Coffee Tree Botany
Thanks to Charles at Coffee-a-Go-Go for this information.
Coffee comes from the Latin form of the genus Coffea, a member of the Rubiaceae family which includes more than 500 genera and 6,000 species of tropical trees and shrubs. Eighteenth century Swedish botanist Carolus Linnaeus (1707-1778) first described the genus but, to this day, botanists still disagree on the classification because of the wide variations that occur in coffee plants and seeds. Linnaeus classified the coffee shrubs in the family Rubiacae comprising 4,500 species of which 60 are called 'coffea'. Species of Coffea range from small shrubs to trees as tall as 32 feet high and the leaves can range in colour from purple to yellow, however, green is the predominant colour. After three to four years, when they reach maturity, coffee plants bear fruit in lines or clusters along their branches. The fruit turns red and cherry-like when it is ready to be harvested. Depending on the type of coffee plant, the cherry takes between 6 to 11 months to ripen.
The traditional way to grow coffee trees is to grow compatible trees nearby, to keep the coffee trees and their developing fruit from the sun. The modern techniques are to use irrigation systems and fertilizers. Coffee is grown on both large estates and in the smallest of forest clearings. There are about 25 major species within Coffea, but the typical coffee drinker is likely to be familiar with two: Coffea Arabica and Coffea Canephora (var. robusta).
Arabica represents approximately 70 percent of the world's coffee production. Typica and Bourbon are the two best known varieties of C. Arabica, but many strains have been developed, including Caturra (from Brazil and Columbia), Mundo Novo (Brazil), Tico (Central America), San Ramon and Jamaican Blue Mountain. The Arabica plant is typically a large bush with dark green, oval shaped leaves that can reach a height of 14 to 20 feet fully grown. On plantations, the plants are kept at a height of about three metres to facilitate harvesting. After planting, Arabica trees mature in 3 to 4 years, when they produce their first crop. The Arabica plant can continue to produce fruits for about 50 years although the fruit yield decreases significantly after 30. Arabica trees prefer a seasonal climate of 60-75 degrees Fahrenheit and an annual rainfall of 60 inches. Primary, non-renewable branches grow from the trunk at an average distance of 15 cm, the plants have taproots that are not very deep. The bright green, coriaceous leaves are shiny on top and dull on the underside; they vary from 5 to 20 cm in length and come to a point. Its branches carry bouquets of 5-12 small white flowers with a jasmine-like fragrance that spreads throughout the plantations. The five-petal flowers fade quickly to give rise to the coffee cherry; these are oval-shaped berries with, usually, two beans side-by-side. At high altitudes the plants generally blossom once, while in the lower-lying areas where there are no great seasonal changes the plants blossom several times a year - so that there are almost always fruits on the plants. A hybrid of Arabica, Maragogype - (called the elephant bean because of its large size) - originated from the Maragogype County in the Bahia state of Brazil. Today it is grown in Guatemala, Mexico, Nicaragua, Honduras, El Salvador, Brazil and Zaire.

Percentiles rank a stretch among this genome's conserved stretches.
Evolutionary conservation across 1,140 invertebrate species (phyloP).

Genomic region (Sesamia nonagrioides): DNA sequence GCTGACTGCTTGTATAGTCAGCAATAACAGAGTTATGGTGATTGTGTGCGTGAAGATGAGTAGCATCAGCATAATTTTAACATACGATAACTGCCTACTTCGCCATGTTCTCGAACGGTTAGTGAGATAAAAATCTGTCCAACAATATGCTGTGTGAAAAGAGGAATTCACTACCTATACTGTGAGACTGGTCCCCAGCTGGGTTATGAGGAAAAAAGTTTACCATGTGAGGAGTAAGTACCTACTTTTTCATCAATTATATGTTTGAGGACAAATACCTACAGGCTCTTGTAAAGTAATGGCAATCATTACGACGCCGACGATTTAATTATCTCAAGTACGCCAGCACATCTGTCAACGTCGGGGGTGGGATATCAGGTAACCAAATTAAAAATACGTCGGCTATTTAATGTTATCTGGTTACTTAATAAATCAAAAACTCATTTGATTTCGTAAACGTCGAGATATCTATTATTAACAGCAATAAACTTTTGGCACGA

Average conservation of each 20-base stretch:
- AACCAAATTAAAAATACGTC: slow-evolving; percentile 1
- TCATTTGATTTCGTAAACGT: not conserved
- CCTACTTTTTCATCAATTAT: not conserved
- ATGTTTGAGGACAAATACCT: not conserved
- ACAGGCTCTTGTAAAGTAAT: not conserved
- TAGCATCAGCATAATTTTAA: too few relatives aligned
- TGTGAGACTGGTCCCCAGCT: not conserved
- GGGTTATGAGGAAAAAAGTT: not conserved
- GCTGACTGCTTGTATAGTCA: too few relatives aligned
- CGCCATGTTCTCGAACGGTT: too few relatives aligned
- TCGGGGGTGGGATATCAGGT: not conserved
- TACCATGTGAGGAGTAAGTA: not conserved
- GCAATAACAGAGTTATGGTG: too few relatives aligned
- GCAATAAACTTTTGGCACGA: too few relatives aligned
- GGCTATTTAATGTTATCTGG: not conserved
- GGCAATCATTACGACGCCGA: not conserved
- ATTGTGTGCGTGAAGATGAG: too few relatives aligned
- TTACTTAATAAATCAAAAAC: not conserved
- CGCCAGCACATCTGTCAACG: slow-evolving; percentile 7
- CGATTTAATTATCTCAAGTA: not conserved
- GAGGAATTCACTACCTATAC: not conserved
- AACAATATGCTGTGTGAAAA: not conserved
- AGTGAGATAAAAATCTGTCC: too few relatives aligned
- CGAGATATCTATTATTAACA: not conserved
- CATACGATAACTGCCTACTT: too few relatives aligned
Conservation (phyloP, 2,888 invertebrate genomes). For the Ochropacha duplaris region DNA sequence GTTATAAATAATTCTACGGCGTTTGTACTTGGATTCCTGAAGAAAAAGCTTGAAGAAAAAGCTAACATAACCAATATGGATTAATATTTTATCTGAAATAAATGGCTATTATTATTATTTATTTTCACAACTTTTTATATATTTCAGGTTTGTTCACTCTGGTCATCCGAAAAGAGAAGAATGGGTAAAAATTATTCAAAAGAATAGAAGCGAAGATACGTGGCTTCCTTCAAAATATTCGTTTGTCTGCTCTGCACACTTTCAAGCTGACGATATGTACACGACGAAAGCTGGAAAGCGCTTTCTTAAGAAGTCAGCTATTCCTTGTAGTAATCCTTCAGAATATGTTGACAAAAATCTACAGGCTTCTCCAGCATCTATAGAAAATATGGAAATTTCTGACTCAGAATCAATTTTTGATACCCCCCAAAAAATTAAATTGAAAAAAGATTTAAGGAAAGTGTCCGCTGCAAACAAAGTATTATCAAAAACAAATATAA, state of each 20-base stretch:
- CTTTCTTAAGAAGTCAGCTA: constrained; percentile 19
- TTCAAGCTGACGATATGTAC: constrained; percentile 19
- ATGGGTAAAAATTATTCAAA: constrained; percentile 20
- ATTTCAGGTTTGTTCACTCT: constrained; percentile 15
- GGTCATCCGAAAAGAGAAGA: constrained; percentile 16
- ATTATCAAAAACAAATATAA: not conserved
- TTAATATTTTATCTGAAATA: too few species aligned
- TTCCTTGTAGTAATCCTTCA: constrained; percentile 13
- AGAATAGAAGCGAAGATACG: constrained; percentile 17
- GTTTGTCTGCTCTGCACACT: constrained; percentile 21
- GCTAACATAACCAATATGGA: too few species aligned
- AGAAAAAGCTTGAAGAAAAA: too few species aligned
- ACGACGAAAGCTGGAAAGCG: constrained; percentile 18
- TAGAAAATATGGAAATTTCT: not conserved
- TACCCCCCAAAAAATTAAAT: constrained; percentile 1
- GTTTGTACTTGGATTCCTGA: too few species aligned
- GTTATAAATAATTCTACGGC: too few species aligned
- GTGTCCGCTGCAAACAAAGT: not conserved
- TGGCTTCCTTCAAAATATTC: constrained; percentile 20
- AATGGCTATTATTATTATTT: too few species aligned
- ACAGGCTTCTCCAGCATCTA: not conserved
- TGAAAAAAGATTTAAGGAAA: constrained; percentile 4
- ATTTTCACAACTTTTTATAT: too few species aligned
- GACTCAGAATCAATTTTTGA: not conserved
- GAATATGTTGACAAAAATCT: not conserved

Coffea Canephora (var. Robusta)
Coffea canephora provides the robusta beans, the most widely grown variety of coffee. Robusta, which can grow up to 32 feet in height as a shrub or tree, has a shallow root system. The fruits are round and take nearly a year to mature. The seeds are rounder and smaller than arabica beans. Robusta coffee is grown in West and Central Africa, throughout Southeast Asia, and parts of South America including Brazil, where it is known as Conilon. Robusta trees produce their first crop 3 to 4 years after planting and they remain fruitful for 20 to 30 years. The trees prefer equatorial conditions with temperatures between 75 and 85 degrees Fahrenheit and an annual rainfall of 60 inches. Before roasting, the color of Robusta beans are yellow to light brown in appearance where Arabica are green with silver/blueish shades.